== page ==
Source Information

Ancestry.com. Minnesota, Death Index, 1908-2017 [database on-line]. Provo, UT, USA: Ancestry.com Operations Inc, 2001.
Original data: State of Minnesota. Minnesota Death Index, 1908-2017. Minneapolis, MN, USA: Minnesota Department of Health.

About Minnesota, Death Index, 1908-2017

This database is an index of deaths recorded by the state of Minnesota from 1908 to 2002. The registration of births and deaths on the county level began in 1870, however, state-level registration of deaths in Minnesota did not begin until 1908. The index includes:



  • Name of the deceased
  • City and county of death
  • Date of death
  • Birth date
  • Birthplace
  • Mother's maiden name
  • State file number

Note: Each entry may not contain all of this data.

Non-certified death certificates may be ordered from the Minnesota Historical Society for a small fee of $8. For information on ordering non-certified death certificates visit the Minnesota Historical Society website. If a certified death certificate is needed, please visit the Minnesota Department of Health website for more information. The Department of Health can also issue non-certified certificates. However, the fee is slightly more expensive than that of the Historical Society.

Death records are usually a good source of genealogical information. Modern death certificates have not been standardized throughout the United States, but, like birth certificates, most of them contain the same types of information. Most death certificates include the deceased's name, sex, race, date of death, age at the time of death, place of death, date of birth, place of birth, marital status, name of spouse, Social Security number, occupation, residence, father's name, mother's name, cause of death, and place of burial. However, always remember that death records are only as accurate as the knowledge of the person who provided the information. Be sure to find out who the informant was and what kind of relationship he had with your deceased ancestor to determine how well he would have known your relative. Many informants are unaware of the name of parents or are unsure about dates and places of birth. Always try to find additional information about parents and dates and places of birth whenever possible.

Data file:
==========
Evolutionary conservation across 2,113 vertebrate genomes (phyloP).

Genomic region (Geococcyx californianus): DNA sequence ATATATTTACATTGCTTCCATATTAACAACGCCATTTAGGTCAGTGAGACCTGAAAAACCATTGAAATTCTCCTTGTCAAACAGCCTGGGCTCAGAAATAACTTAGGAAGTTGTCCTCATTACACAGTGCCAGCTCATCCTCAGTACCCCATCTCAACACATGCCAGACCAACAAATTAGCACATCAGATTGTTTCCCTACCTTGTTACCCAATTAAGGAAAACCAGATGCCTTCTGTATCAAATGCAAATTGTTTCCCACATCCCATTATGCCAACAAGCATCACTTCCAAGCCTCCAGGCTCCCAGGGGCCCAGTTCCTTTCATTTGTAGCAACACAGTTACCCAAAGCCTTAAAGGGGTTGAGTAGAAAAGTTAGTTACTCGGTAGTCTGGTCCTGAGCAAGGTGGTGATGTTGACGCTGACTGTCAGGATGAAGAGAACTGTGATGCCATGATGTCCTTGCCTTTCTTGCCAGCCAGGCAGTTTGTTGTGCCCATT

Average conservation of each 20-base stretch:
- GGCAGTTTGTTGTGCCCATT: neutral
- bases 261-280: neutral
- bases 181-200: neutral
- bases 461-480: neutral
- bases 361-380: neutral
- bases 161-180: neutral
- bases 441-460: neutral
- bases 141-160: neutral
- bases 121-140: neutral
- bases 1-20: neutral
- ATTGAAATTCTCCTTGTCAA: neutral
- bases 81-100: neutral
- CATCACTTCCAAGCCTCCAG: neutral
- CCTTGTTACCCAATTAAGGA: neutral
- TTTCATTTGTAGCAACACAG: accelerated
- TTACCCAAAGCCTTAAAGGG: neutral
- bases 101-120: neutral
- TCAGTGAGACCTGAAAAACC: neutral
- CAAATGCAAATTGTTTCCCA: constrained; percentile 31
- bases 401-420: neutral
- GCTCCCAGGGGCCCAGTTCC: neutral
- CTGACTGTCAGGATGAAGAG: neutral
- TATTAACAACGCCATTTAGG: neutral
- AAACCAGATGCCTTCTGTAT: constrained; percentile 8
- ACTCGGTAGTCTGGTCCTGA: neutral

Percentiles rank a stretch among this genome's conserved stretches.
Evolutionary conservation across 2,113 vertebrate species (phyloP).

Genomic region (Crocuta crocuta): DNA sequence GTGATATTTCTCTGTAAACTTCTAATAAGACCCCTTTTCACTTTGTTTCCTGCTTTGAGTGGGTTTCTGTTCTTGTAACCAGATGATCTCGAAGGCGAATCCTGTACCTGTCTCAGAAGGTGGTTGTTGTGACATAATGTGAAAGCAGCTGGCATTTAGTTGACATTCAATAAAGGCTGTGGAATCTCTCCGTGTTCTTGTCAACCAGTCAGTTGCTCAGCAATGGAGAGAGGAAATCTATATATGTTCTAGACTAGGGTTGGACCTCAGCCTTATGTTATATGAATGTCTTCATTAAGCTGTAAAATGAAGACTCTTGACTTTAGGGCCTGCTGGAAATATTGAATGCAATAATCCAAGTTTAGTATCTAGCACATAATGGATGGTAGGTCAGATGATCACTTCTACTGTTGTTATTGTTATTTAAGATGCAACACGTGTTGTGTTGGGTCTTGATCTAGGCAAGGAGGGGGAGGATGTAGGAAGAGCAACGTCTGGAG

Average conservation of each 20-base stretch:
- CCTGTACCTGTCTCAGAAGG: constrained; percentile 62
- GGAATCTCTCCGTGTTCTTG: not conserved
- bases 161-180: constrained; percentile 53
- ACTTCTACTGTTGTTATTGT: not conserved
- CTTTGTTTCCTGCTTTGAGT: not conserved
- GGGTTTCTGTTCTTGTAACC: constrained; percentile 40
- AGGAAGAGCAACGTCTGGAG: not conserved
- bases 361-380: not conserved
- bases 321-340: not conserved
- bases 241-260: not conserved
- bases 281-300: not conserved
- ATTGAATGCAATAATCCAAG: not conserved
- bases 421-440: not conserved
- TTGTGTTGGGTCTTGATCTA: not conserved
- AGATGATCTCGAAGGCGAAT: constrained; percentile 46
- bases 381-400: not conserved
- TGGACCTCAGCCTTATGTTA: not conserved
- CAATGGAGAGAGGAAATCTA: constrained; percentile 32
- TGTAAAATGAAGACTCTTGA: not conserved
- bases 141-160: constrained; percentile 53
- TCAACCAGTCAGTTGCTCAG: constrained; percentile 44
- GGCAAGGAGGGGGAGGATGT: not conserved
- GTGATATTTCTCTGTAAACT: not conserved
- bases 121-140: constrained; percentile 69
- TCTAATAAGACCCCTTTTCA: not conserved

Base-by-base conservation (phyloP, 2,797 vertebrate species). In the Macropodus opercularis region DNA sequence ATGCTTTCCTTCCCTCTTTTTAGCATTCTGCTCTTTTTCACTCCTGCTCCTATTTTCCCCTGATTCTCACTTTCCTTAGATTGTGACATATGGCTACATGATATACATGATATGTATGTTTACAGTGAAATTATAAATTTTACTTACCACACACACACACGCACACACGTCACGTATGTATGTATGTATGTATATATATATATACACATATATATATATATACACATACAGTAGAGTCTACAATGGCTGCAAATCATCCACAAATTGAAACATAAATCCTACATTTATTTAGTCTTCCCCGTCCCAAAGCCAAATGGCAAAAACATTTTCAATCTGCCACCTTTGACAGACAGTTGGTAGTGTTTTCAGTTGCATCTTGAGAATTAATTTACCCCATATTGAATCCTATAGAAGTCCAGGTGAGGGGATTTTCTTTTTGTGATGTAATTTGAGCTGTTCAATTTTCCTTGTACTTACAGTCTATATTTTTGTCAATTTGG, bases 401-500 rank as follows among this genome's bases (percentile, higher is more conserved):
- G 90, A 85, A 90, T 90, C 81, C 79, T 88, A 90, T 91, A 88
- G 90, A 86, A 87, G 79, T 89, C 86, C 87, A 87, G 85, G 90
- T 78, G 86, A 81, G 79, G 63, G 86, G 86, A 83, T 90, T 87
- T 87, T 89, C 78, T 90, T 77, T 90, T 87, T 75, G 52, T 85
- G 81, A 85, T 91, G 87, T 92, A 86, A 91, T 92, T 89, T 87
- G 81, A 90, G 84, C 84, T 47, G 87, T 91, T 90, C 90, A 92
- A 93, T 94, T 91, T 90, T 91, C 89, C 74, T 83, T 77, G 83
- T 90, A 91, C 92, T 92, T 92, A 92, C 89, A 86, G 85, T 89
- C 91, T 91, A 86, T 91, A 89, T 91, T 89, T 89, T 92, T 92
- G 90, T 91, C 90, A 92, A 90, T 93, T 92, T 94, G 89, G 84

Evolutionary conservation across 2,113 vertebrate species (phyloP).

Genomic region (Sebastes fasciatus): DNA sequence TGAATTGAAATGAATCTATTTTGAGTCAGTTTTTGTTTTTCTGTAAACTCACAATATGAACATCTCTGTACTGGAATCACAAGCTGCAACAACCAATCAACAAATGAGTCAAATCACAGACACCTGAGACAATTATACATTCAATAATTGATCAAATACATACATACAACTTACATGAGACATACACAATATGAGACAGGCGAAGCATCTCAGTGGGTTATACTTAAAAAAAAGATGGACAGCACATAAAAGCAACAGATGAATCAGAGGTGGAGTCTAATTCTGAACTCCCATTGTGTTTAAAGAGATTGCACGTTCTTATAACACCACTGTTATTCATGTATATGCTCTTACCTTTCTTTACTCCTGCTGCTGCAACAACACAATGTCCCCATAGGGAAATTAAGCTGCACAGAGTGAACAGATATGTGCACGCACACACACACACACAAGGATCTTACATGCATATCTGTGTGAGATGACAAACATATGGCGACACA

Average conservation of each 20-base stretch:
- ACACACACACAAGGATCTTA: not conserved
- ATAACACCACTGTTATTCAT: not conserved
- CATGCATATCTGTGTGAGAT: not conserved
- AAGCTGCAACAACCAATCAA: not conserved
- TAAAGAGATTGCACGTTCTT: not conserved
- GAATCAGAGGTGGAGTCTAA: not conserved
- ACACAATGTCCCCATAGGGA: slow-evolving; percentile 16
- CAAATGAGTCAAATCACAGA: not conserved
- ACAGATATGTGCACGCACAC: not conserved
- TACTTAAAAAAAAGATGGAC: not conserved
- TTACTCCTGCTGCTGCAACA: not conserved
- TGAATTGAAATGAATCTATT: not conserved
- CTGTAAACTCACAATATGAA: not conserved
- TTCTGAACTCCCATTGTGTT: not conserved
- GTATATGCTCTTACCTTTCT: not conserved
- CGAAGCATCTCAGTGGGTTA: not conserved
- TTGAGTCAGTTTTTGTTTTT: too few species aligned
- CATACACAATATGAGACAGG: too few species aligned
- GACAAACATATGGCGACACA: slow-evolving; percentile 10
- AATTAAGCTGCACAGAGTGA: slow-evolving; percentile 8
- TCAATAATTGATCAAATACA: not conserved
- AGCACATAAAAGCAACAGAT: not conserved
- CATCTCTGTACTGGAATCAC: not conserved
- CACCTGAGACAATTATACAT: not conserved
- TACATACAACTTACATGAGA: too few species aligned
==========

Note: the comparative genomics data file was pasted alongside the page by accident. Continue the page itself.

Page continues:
Taken from Cerny, Johni, "Research in Birth, Death, and Cemetery Records." In The Source: A Guidebook of American Genealogy, ed. Loretto Dennis Szucs and Sandra Hargreaves Luebking (Salt Lake City: Ancestry, 1997).